In fact, I recommend having themes for each weekend you visit a city. One trip can be dedicated to its museums, the next to its parks and trails, and yet another to its top foodie spots.

The added challenge with these weekend getaways is finding the right accommodation. While there are a multitude of options to consider, including hostels, short term rentals and friends’ couches, I’ll focus on finding a hotel.

Photo by <a href="https://unsplash.com/@anete_lusina?utm_source=unsplash&utm_medium=referral&utm_content=creditCopyText">Anete Lūsiņa</a> on <a href="https://unsplash.com/photos/GOZxrAlNIt4?utm_source=unsplash&utm_medium=referral&utm_content=creditCopyText">Unsplash</a>

Five things to consider when booking hotels:

  1. Location: Consider whether you want to be in the heart of the city or in a quieter, more secluded location. Also, check if the hotel is near public transportation or popular attractions. I personally try to avoid driving long distances in a place I’m not familiar with, so I aim to stay within 15 miles of my main attraction.
  2. Amenities: Do you need a pool, fitness center, spa, or restaurant on-site? Are there any specific room features that you require, such as a balcony or a kitchenette? Make a list of what’s important to you and compare them across hotels. Everything else is fluff.
  3. Price: Determine your budget for the trip before you start looking at hotels, because the more expensive options will invariably catch your eye. If you have the budget for it, great! If not, save yourself some heartbreak by placing a price limit on your search. That said, keep in mind that some hotels may offer packages or special deals that can save you money.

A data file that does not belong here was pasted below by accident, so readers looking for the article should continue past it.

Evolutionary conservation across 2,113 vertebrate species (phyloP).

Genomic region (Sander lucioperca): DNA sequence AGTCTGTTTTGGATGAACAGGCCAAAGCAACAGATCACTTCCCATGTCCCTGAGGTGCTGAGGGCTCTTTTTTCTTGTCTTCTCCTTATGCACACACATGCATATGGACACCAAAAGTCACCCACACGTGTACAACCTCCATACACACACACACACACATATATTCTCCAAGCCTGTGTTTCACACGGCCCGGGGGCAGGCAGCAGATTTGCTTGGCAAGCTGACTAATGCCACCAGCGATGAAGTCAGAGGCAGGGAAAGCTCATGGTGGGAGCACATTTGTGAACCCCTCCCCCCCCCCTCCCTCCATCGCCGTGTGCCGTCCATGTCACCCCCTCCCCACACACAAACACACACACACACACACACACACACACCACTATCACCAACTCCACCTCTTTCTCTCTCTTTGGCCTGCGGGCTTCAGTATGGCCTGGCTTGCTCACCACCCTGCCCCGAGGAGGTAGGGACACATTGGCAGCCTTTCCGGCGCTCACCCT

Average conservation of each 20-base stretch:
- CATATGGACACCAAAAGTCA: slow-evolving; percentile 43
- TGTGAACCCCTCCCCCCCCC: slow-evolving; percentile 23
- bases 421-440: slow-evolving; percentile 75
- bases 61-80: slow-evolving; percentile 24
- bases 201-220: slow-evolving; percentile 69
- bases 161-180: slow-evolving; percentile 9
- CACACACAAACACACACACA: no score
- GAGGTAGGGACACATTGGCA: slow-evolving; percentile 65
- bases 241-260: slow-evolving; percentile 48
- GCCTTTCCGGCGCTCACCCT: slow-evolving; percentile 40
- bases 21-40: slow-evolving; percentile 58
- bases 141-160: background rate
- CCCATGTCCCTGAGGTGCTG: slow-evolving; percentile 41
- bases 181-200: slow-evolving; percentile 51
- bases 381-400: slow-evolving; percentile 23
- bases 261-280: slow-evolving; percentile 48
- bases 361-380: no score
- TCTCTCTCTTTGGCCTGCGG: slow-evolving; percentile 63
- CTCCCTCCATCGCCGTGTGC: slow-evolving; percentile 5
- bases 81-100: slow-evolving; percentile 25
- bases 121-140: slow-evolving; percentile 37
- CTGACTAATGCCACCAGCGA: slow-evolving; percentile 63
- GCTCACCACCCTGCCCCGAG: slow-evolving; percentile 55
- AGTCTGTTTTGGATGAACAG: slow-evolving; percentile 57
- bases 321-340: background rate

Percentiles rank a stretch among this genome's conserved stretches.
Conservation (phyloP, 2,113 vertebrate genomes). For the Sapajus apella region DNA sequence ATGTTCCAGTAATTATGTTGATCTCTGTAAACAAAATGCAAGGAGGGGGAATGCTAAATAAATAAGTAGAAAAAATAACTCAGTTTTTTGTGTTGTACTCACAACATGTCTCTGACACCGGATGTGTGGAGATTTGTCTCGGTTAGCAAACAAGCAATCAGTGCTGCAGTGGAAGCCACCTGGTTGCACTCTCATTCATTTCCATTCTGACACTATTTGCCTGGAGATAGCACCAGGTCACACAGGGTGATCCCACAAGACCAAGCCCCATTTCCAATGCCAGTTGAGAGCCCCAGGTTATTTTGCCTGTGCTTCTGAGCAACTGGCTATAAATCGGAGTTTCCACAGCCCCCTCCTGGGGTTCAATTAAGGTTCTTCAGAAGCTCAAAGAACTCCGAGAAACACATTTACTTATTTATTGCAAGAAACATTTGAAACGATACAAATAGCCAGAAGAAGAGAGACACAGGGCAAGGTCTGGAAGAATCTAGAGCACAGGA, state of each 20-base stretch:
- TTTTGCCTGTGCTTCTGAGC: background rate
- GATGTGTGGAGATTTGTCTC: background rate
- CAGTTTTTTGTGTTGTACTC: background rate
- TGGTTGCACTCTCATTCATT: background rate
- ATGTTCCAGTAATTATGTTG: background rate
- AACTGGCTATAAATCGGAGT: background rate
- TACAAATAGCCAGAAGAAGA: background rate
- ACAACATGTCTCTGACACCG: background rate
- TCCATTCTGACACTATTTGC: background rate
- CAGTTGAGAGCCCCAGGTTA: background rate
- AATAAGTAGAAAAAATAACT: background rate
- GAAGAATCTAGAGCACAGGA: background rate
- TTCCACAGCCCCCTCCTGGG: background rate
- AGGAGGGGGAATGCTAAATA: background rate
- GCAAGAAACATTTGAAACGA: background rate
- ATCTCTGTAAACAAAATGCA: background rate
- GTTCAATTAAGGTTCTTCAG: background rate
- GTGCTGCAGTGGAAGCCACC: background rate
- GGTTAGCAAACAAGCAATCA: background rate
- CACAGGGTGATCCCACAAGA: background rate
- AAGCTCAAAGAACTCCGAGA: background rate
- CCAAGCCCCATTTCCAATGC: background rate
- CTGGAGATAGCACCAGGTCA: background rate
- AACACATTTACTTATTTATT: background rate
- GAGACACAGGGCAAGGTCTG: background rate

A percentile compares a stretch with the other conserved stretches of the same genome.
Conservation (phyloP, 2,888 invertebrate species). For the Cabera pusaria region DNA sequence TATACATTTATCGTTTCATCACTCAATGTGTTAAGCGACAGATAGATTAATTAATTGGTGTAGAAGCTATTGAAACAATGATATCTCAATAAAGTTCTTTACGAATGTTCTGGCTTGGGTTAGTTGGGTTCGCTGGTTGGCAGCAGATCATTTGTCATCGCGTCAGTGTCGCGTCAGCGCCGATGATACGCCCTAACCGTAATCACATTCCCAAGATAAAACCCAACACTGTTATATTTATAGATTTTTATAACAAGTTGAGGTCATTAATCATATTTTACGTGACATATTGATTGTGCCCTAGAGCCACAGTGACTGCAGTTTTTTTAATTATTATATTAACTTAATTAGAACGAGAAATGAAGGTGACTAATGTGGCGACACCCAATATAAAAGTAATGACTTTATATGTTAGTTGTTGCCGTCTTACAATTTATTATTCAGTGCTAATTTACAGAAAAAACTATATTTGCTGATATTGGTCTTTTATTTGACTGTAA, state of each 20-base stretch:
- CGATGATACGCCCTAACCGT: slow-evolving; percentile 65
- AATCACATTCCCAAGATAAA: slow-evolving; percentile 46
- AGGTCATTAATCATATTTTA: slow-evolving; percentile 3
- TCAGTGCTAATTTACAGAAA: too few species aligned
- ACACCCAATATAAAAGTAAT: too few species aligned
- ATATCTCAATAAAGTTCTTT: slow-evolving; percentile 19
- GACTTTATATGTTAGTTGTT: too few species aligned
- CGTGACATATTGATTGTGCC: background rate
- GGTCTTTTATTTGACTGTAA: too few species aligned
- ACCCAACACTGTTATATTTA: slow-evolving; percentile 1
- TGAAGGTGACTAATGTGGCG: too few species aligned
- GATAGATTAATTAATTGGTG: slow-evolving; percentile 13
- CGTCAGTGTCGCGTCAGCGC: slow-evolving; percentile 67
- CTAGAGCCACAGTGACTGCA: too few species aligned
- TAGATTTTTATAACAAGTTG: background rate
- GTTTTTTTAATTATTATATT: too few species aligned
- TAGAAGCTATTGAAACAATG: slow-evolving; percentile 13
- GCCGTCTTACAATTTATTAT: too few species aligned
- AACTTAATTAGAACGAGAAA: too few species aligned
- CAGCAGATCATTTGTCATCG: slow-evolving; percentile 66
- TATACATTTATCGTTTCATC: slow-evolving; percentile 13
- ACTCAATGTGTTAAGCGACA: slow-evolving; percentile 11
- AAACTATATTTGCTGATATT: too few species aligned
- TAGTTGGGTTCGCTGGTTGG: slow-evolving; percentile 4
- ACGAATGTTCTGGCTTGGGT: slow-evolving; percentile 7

4. Reviews: Hotels are masters in marketing. Their goal is, of course, to paint themselves in the best light. Before booking a hotel, I recommend reading reviews from previous guests to get an idea of their experiences. Be sure to read both positive and negative feedback to get a balanced perspective. Pay attention to comments about cleanliness, service, and overall experience. Also, reach out to a travel influencer you trust and ask them if they have any insights to share.
  5. Accessibility: Consider any specific needs you may have, such as wheelchair accessibility, a fridge, or pet-friendly accommodation. Check with the hotel directly to ensure that your needs can be accommodated.

Phew! That was a lot! Let’s do a quick count of the vacations we’ve planned so far:

If you’ve planned 1 – 4 big-ticket trips, 15 – 20 day-trips in your city, and 2-4 weekend getaways in 5 neighboring cities, you’ve already got 26 – 44 getaways already on the calendar! And we haven’t even touched on staycations, in home spas, and how to land paid travel gigs! Yes, paid.

Alas, this post is getting rather long, so I’ll need to break up all this information into digestible chunks. Can’t give you all my tips in a single post, now, can I?

I guess you’ll just have to subscribe to the blog to keep up! Leave a comment below and let me know what you think about these ideas. Is there anything you’d like me to expand on? I’m here for ya!

What’s Next?

I’m currently applying some of these  daytripping ideas to Houston – where I live –  and I’ll be reporting back on the adventures I find. Until then, I’ve got articles coming up about the things to do before and after taking a vacation, safety tips for family travel, and creative ways to document your trips.

Wander Often!


Hi, I'm Chioma Ikoku, a spirited explorer and a peace-loving homebody. I founded Casa Diem Life to help you combine the excitement of travel with the comfort of home, because I believe that adventure begins at home.

Receive the latest posts, exclusive content, and special offers right in your inbox.

Please enter your name.
Please enter a valid email address.
Something went wrong. Please check your entries and try again.

Explore the ways we can work together on the resources page